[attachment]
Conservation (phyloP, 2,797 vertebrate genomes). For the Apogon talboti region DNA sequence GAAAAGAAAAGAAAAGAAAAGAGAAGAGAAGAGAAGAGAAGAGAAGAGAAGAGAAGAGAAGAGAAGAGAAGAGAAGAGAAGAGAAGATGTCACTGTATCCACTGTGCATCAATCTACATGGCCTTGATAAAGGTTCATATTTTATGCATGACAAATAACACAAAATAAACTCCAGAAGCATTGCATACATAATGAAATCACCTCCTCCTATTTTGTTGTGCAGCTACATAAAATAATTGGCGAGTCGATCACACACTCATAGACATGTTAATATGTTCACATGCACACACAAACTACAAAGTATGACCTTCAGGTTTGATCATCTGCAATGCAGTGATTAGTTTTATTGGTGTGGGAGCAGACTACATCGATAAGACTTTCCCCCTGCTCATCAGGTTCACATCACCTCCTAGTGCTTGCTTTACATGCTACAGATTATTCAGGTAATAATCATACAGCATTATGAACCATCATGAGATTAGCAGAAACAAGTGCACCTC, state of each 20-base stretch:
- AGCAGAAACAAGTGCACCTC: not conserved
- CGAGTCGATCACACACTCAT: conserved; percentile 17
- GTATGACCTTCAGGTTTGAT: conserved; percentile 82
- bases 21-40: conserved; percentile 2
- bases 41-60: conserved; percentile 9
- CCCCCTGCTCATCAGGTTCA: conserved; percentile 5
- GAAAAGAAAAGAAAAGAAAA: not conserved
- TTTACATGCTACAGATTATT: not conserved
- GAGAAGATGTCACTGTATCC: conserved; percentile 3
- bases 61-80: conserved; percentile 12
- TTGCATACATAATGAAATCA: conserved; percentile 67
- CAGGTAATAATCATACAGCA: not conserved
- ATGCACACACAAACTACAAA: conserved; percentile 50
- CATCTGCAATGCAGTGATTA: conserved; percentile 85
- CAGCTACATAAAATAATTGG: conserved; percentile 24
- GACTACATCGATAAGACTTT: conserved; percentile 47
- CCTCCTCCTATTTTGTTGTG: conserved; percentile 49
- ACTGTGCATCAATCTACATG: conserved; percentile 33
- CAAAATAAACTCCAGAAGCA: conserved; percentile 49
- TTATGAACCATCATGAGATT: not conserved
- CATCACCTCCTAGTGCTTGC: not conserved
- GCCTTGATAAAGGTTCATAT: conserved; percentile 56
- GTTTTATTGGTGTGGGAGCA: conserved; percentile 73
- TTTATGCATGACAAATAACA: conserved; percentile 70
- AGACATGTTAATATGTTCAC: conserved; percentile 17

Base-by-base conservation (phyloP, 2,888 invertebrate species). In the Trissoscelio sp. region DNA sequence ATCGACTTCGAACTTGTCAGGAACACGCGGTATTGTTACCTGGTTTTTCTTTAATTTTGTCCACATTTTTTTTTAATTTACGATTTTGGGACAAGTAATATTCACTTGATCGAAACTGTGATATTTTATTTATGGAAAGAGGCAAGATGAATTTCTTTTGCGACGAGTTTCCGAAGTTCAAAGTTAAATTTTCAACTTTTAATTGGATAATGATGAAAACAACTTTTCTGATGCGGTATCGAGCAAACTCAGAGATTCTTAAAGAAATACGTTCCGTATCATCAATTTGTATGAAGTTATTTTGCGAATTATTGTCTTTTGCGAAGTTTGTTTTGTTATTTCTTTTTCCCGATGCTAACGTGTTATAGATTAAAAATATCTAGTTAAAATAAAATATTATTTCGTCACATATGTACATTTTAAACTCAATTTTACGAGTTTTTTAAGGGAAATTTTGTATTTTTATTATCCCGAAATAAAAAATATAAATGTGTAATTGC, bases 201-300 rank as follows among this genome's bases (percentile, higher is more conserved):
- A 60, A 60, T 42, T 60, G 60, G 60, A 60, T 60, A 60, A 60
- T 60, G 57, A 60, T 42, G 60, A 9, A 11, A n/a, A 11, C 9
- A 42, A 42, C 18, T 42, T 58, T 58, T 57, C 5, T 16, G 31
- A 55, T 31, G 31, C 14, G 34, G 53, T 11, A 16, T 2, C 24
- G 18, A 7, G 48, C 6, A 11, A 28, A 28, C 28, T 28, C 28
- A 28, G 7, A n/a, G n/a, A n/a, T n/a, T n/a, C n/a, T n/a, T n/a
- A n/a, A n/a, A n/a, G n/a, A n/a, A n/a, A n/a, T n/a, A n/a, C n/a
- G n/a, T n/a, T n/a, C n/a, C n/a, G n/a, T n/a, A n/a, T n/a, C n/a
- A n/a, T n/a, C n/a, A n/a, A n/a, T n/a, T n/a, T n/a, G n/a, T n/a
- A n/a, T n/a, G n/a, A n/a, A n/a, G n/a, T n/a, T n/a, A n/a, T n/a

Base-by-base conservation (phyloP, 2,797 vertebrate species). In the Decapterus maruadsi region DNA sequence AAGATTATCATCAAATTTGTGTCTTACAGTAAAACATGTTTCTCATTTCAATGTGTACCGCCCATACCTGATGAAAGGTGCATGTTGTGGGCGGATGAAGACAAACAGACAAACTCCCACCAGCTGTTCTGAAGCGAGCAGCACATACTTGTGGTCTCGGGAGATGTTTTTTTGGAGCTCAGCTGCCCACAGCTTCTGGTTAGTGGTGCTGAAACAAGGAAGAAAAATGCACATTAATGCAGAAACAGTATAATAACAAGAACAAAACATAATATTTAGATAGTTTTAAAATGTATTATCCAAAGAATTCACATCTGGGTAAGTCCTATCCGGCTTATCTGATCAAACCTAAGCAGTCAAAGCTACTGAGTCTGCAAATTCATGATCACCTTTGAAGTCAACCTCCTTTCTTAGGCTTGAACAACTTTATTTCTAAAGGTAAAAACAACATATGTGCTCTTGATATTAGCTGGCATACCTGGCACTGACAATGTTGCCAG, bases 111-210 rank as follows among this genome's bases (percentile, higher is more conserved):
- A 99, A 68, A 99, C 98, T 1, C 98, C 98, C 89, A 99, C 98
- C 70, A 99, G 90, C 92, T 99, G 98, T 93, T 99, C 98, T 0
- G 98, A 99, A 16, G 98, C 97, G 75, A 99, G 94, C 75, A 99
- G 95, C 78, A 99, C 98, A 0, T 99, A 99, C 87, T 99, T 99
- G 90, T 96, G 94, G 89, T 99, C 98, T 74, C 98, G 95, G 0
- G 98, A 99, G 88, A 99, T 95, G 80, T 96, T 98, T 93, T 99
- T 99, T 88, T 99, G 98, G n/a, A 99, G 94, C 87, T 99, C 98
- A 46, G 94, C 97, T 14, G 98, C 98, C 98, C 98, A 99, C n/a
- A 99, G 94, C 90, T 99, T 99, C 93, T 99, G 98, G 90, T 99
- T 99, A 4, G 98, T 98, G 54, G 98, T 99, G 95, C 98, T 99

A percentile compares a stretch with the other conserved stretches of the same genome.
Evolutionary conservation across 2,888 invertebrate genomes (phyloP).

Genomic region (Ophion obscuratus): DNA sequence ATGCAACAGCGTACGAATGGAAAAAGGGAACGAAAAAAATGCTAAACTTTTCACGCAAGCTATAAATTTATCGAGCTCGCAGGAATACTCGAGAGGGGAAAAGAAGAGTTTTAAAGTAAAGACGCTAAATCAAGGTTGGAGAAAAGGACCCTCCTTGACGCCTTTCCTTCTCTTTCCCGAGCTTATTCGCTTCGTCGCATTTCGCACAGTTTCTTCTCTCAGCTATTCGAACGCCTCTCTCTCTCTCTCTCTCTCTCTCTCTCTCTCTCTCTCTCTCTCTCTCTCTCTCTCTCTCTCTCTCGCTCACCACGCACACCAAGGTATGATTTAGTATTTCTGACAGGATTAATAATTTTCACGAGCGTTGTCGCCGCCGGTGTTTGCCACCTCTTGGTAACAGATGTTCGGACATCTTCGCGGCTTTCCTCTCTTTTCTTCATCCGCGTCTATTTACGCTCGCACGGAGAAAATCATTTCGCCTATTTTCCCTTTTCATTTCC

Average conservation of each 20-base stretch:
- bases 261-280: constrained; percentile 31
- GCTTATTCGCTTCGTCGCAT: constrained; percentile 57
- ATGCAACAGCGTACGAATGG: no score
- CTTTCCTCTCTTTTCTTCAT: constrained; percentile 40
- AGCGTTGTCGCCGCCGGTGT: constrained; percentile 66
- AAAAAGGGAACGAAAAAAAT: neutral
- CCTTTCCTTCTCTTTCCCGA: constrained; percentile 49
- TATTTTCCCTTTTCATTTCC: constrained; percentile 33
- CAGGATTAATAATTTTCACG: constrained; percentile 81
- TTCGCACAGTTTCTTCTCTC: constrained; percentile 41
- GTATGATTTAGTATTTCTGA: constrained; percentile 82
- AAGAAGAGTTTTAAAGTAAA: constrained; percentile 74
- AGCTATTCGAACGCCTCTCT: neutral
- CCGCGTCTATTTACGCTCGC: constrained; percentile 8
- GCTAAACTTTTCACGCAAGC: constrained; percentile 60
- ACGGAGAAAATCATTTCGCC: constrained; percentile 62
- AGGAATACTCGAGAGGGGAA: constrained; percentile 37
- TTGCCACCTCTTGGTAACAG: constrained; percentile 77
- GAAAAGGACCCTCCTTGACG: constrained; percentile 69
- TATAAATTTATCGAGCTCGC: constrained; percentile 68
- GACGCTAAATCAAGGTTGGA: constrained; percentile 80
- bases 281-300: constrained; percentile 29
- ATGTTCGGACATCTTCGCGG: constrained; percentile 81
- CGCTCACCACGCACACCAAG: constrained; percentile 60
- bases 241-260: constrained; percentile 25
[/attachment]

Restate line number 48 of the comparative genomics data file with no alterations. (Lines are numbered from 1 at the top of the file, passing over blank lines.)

- T 99, A 4, G 98, T 98, G 54, G 98, T 99, G 95, C 98, T 99